Russia Hysteria Undercuts Our Values, Impedes Relations
The mainstream media and out-of-touch politicians and bureaucrats want us to believe that the Cold War never ended, it’s a crime to talk with a Russian, and we should all be fearful of any Russians here in the U.S. Apparently our $21 trillion national debt, lack of border security, and the threat of radical Islamic terrorism pale in comparison to the grave threat posed by Russia.
This is yet another example of the disconnect between Beltway talking heads and the American people. Hard-working Americans — including constituents in my Kentucky district — care about jobs, paying the bills, putting food on the table, and leaving this country a better place for their children. The alleged “vast Russian conspiracy” harped upon by the Democrats and media since the election of President Trump is simply not a concern of normal Americans.
To date, “proof” of a Russian conspiracy to interfere in U.S. elections includes only Special Counsel Robert Mueller’s indictments of 13 Russian nationals and 12 Russian intelligence officers. The Russian nationals are accused of identity theft that allowed them to create fake social media accounts, and the 12 Russian intelligence officers are alleged to have hacked into the computers of the Democratic National Committee and Hillary Clinton’s campaign prior to the 2016 election. Most importantly, all indictments fail to allege that a single U.S. vote was changed.
Unfortunately, what began as only Russophobic rhetoric seems to have turned into a witch hunt, as President Trump calls it.
For example, the current hysteria may have motivated the recent arrest and indictment of Maria Butina, a former Russian graduate student at American University in Washington, D.C. Unlike many accused of violent crimes, Butina (who has not been accused of harming anyone) was denied bail, and is now reportedly being held in solitary confinement in federal prison until her trial. The indictment claims she acted as an unregistered agent of the Russian government. Thin on substance, it oddly suggests, for example, that attendance at a National Prayer Breakfast is something nefarious.
My colleague Dana Rohrabacher and I met with the Russian delegation that attended the prayer breakfast last year. Congressman Rohrabacher, a former speechwriter for President Reagan during the Cold War, was once on the front lines with the mujahedeen when they fought the Soviets, yet even he now faces criticism for seeking better relations with Russia.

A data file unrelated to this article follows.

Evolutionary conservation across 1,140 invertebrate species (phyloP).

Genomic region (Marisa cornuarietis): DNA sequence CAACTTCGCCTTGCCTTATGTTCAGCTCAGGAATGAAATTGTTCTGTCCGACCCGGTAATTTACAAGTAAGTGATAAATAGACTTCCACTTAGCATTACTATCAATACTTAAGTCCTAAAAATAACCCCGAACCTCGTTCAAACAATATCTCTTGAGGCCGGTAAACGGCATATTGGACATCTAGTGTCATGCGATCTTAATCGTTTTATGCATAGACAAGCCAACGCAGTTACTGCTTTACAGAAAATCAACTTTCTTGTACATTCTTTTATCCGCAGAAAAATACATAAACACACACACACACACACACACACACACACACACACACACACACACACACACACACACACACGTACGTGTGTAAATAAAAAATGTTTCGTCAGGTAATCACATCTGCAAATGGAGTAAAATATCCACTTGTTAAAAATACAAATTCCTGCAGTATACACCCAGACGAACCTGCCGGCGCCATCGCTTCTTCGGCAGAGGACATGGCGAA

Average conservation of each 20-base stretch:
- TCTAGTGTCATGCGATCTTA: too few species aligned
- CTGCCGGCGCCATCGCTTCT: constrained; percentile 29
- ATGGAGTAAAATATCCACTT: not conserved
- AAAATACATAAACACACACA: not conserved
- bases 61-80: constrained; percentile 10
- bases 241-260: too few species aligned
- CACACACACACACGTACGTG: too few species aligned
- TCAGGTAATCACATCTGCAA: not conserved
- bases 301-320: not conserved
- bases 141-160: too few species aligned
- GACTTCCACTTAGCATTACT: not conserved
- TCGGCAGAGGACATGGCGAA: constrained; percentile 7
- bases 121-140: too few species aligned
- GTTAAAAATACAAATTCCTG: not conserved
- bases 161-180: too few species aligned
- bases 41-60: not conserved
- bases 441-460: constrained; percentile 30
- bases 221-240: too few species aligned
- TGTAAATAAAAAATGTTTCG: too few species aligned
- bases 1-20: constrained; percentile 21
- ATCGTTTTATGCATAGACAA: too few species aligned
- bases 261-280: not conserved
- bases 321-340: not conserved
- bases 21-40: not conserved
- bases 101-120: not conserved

While our justice system has always upheld the presumption of “innocent until proven guilty,” the relentless negative press surrounding Butina’s arrest presumes her guilt. So far, the evidence mostly shows that she is simply a strong supporter of the right to bear arms, has advocated for this right in Russia, and genuinely hoped for improved Russia-U.S. relations. These are not crimes.
What if Russia decided to indict and imprison an American student in Russia based upon thin evidence and charges of acting as an “unregistered U.S. agent”? The Golden Rule applies to nations, not just individuals.
This is why the recent visit to Russia by my fellow Kentuckian Rand Paul is so courageous. In attempting to keep the lines of communication open between our two countries, he demonstrates true statesmanship amid a new xenophobic isolationism sweeping the anti-Trump media.
Sen. Paul’s meeting with Mikhail Gorbachev reminds me of President Reagan’s summits with that former leader of the Soviet Union. Like Paul and President Trump, Ronald Reagan believed in the power of a willingness to talk with our adversaries. Many believe that Reagan’s cordial relationship with Gorbachev encouraged the policies of “perestroika” and “glasnost” -- an openness to freedom that led to communism’s downfall in Russia.
True leaders understand that dialogue is the quickest pathway to peace. As my colleague Rep. Rohrabacher says, “We need to find areas of cooperation and peace instead of constant belligerence that can only lead to war.” Contrary to what the D.C. elites would have you believe, Russia is not the biggest threat facing the United States today. The Russia scare is a distraction from our real threats, which include our massive national debt, porous borders, and an out-of-control federal government that claims the right to spy on Americans without a warrant.
It’s time to end the obsession with Russia. In the words of the famous English writer G.K. Chesterton, “A great nation ought not to be a hammer, but a magnet.” Let’s stop the bellicose rhetoric and instead start leading by example.